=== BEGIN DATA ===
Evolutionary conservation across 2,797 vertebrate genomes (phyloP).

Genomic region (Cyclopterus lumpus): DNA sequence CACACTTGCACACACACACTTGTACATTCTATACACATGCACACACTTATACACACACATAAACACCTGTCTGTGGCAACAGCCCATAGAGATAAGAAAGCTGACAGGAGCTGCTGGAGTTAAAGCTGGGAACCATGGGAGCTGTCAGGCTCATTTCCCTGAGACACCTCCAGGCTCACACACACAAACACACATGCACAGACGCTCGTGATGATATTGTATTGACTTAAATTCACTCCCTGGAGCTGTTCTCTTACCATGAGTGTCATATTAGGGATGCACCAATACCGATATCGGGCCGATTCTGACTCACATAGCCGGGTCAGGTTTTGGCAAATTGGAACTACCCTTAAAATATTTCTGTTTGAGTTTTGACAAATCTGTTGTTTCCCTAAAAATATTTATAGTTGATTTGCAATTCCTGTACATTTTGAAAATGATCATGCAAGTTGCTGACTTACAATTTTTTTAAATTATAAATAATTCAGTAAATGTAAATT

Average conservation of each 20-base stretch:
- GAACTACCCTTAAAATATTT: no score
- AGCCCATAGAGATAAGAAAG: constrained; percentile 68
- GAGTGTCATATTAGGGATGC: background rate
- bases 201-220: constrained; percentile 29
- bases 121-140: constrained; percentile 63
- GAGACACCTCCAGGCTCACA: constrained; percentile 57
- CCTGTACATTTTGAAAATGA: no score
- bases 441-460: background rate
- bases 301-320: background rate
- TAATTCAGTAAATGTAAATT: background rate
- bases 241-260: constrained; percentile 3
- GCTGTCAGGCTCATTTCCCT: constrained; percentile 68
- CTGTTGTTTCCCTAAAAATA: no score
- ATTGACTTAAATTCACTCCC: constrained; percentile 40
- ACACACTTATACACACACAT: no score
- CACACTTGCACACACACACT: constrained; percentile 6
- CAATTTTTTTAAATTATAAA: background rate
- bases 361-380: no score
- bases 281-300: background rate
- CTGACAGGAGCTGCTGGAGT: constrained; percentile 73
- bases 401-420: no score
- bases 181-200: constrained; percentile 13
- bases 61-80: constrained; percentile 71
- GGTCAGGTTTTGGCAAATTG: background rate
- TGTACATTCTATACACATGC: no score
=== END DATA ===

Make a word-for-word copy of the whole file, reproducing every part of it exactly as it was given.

Evolutionary conservation across 2,797 vertebrate genomes (phyloP).

Genomic region (Cyclopterus lumpus): DNA sequence CACACTTGCACACACACACTTGTACATTCTATACACATGCACACACTTATACACACACATAAACACCTGTCTGTGGCAACAGCCCATAGAGATAAGAAAGCTGACAGGAGCTGCTGGAGTTAAAGCTGGGAACCATGGGAGCTGTCAGGCTCATTTCCCTGAGACACCTCCAGGCTCACACACACAAACACACATGCACAGACGCTCGTGATGATATTGTATTGACTTAAATTCACTCCCTGGAGCTGTTCTCTTACCATGAGTGTCATATTAGGGATGCACCAATACCGATATCGGGCCGATTCTGACTCACATAGCCGGGTCAGGTTTTGGCAAATTGGAACTACCCTTAAAATATTTCTGTTTGAGTTTTGACAAATCTGTTGTTTCCCTAAAAATATTTATAGTTGATTTGCAATTCCTGTACATTTTGAAAATGATCATGCAAGTTGCTGACTTACAATTTTTTTAAATTATAAATAATTCAGTAAATGTAAATT

Average conservation of each 20-base stretch:
- GAACTACCCTTAAAATATTT: no score
- AGCCCATAGAGATAAGAAAG: constrained; percentile 68
- GAGTGTCATATTAGGGATGC: background rate
- bases 201-220: constrained; percentile 29
- bases 121-140: constrained; percentile 63
- GAGACACCTCCAGGCTCACA: constrained; percentile 57
- CCTGTACATTTTGAAAATGA: no score
- bases 441-460: background rate
- bases 301-320: background rate
- TAATTCAGTAAATGTAAATT: background rate
- bases 241-260: constrained; percentile 3
- GCTGTCAGGCTCATTTCCCT: constrained; percentile 68
- CTGTTGTTTCCCTAAAAATA: no score
- ATTGACTTAAATTCACTCCC: constrained; percentile 40
- ACACACTTATACACACACAT: no score
- CACACTTGCACACACACACT: constrained; percentile 6
- CAATTTTTTTAAATTATAAA: background rate
- bases 361-380: no score
- bases 281-300: background rate
- CTGACAGGAGCTGCTGGAGT: constrained; percentile 73
- bases 401-420: no score
- bases 181-200: constrained; percentile 13
- bases 61-80: constrained; percentile 71
- GGTCAGGTTTTGGCAAATTG: background rate
- TGTACATTCTATACACATGC: no score